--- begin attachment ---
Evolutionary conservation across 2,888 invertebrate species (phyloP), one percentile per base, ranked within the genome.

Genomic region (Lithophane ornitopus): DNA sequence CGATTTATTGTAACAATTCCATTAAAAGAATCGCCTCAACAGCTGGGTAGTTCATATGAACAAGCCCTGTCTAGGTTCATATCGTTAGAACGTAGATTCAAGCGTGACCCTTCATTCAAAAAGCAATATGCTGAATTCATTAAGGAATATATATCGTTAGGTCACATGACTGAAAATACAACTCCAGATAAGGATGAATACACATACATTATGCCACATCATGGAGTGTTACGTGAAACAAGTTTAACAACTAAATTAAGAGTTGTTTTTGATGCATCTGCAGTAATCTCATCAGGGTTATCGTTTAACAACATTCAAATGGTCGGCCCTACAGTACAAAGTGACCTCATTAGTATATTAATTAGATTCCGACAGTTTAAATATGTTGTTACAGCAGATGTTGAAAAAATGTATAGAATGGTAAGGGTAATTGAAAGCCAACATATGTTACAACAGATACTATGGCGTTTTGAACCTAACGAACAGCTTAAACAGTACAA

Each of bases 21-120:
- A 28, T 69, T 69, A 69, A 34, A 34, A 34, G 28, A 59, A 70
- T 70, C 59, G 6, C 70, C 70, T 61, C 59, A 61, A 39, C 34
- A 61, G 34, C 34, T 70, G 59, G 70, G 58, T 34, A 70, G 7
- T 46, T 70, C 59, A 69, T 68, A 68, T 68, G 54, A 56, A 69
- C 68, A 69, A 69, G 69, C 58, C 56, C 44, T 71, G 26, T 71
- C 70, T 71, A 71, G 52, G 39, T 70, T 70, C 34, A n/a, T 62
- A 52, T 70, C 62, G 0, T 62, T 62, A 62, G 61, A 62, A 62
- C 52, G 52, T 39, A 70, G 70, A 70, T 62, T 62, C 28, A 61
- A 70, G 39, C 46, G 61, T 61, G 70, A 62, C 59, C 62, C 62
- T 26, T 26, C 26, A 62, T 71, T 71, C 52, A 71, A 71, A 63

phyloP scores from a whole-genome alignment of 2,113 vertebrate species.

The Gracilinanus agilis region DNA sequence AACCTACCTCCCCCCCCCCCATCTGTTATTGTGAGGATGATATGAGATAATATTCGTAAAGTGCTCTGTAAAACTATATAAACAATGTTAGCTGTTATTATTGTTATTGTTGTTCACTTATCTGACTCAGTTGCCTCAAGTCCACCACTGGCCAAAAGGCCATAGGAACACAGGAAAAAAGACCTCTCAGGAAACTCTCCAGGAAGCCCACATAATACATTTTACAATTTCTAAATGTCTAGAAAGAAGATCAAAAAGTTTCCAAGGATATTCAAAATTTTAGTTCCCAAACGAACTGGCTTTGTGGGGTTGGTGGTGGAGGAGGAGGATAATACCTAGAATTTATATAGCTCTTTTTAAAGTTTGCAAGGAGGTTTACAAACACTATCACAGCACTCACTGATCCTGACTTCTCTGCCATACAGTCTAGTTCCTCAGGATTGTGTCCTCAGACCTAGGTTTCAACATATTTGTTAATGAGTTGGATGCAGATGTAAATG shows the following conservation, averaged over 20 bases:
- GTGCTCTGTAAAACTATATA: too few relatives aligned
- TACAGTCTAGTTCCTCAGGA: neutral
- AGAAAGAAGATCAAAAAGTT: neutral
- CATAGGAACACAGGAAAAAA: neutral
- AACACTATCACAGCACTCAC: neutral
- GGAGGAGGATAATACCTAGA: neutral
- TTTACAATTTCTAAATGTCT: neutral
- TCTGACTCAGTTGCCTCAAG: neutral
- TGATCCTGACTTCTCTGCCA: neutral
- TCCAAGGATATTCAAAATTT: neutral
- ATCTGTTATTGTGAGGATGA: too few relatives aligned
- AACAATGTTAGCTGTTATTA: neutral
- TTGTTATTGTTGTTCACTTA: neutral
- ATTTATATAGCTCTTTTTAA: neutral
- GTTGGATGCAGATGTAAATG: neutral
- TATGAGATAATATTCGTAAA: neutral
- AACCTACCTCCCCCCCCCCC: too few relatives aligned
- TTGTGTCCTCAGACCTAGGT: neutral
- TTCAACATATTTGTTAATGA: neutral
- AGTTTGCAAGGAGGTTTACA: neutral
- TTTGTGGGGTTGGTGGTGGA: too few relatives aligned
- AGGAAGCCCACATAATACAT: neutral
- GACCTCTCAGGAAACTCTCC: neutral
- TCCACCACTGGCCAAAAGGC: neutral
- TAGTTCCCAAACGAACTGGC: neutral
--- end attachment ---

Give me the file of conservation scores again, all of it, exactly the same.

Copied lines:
Evolutionary conservation across 2,888 invertebrate species (phyloP), one percentile per base, ranked within the genome.

Genomic region (Lithophane ornitopus): DNA sequence CGATTTATTGTAACAATTCCATTAAAAGAATCGCCTCAACAGCTGGGTAGTTCATATGAACAAGCCCTGTCTAGGTTCATATCGTTAGAACGTAGATTCAAGCGTGACCCTTCATTCAAAAAGCAATATGCTGAATTCATTAAGGAATATATATCGTTAGGTCACATGACTGAAAATACAACTCCAGATAAGGATGAATACACATACATTATGCCACATCATGGAGTGTTACGTGAAACAAGTTTAACAACTAAATTAAGAGTTGTTTTTGATGCATCTGCAGTAATCTCATCAGGGTTATCGTTTAACAACATTCAAATGGTCGGCCCTACAGTACAAAGTGACCTCATTAGTATATTAATTAGATTCCGACAGTTTAAATATGTTGTTACAGCAGATGTTGAAAAAATGTATAGAATGGTAAGGGTAATTGAAAGCCAACATATGTTACAACAGATACTATGGCGTTTTGAACCTAACGAACAGCTTAAACAGTACAA

Each of bases 21-120:
- A 28, T 69, T 69, A 69, A 34, A 34, A 34, G 28, A 59, A 70
- T 70, C 59, G 6, C 70, C 70, T 61, C 59, A 61, A 39, C 34
- A 61, G 34, C 34, T 70, G 59, G 70, G 58, T 34, A 70, G 7
- T 46, T 70, C 59, A 69, T 68, A 68, T 68, G 54, A 56, A 69
- C 68, A 69, A 69, G 69, C 58, C 56, C 44, T 71, G 26, T 71
- C 70, T 71, A 71, G 52, G 39, T 70, T 70, C 34, A n/a, T 62
- A 52, T 70, C 62, G 0, T 62, T 62, A 62, G 61, A 62, A 62
- C 52, G 52, T 39, A 70, G 70, A 70, T 62, T 62, C 28, A 61
- A 70, G 39, C 46, G 61, T 61, G 70, A 62, C 59, C 62, C 62
- T 26, T 26, C 26, A 62, T 71, T 71, C 52, A 71, A 71, A 63

phyloP scores from a whole-genome alignment of 2,113 vertebrate species.

The Gracilinanus agilis region DNA sequence AACCTACCTCCCCCCCCCCCATCTGTTATTGTGAGGATGATATGAGATAATATTCGTAAAGTGCTCTGTAAAACTATATAAACAATGTTAGCTGTTATTATTGTTATTGTTGTTCACTTATCTGACTCAGTTGCCTCAAGTCCACCACTGGCCAAAAGGCCATAGGAACACAGGAAAAAAGACCTCTCAGGAAACTCTCCAGGAAGCCCACATAATACATTTTACAATTTCTAAATGTCTAGAAAGAAGATCAAAAAGTTTCCAAGGATATTCAAAATTTTAGTTCCCAAACGAACTGGCTTTGTGGGGTTGGTGGTGGAGGAGGAGGATAATACCTAGAATTTATATAGCTCTTTTTAAAGTTTGCAAGGAGGTTTACAAACACTATCACAGCACTCACTGATCCTGACTTCTCTGCCATACAGTCTAGTTCCTCAGGATTGTGTCCTCAGACCTAGGTTTCAACATATTTGTTAATGAGTTGGATGCAGATGTAAATG shows the following conservation, averaged over 20 bases:
- GTGCTCTGTAAAACTATATA: too few relatives aligned
- TACAGTCTAGTTCCTCAGGA: neutral
- AGAAAGAAGATCAAAAAGTT: neutral
- CATAGGAACACAGGAAAAAA: neutral
- AACACTATCACAGCACTCAC: neutral
- GGAGGAGGATAATACCTAGA: neutral
- TTTACAATTTCTAAATGTCT: neutral
- TCTGACTCAGTTGCCTCAAG: neutral
- TGATCCTGACTTCTCTGCCA: neutral
- TCCAAGGATATTCAAAATTT: neutral
- ATCTGTTATTGTGAGGATGA: too few relatives aligned
- AACAATGTTAGCTGTTATTA: neutral
- TTGTTATTGTTGTTCACTTA: neutral
- ATTTATATAGCTCTTTTTAA: neutral
- GTTGGATGCAGATGTAAATG: neutral
- TATGAGATAATATTCGTAAA: neutral
- AACCTACCTCCCCCCCCCCC: too few relatives aligned
- TTGTGTCCTCAGACCTAGGT: neutral
- TTCAACATATTTGTTAATGA: neutral
- AGTTTGCAAGGAGGTTTACA: neutral
- TTTGTGGGGTTGGTGGTGGA: too few relatives aligned
- AGGAAGCCCACATAATACAT: neutral
- GACCTCTCAGGAAACTCTCC: neutral
- TCCACCACTGGCCAAAAGGC: neutral
- TAGTTCCCAAACGAACTGGC: neutral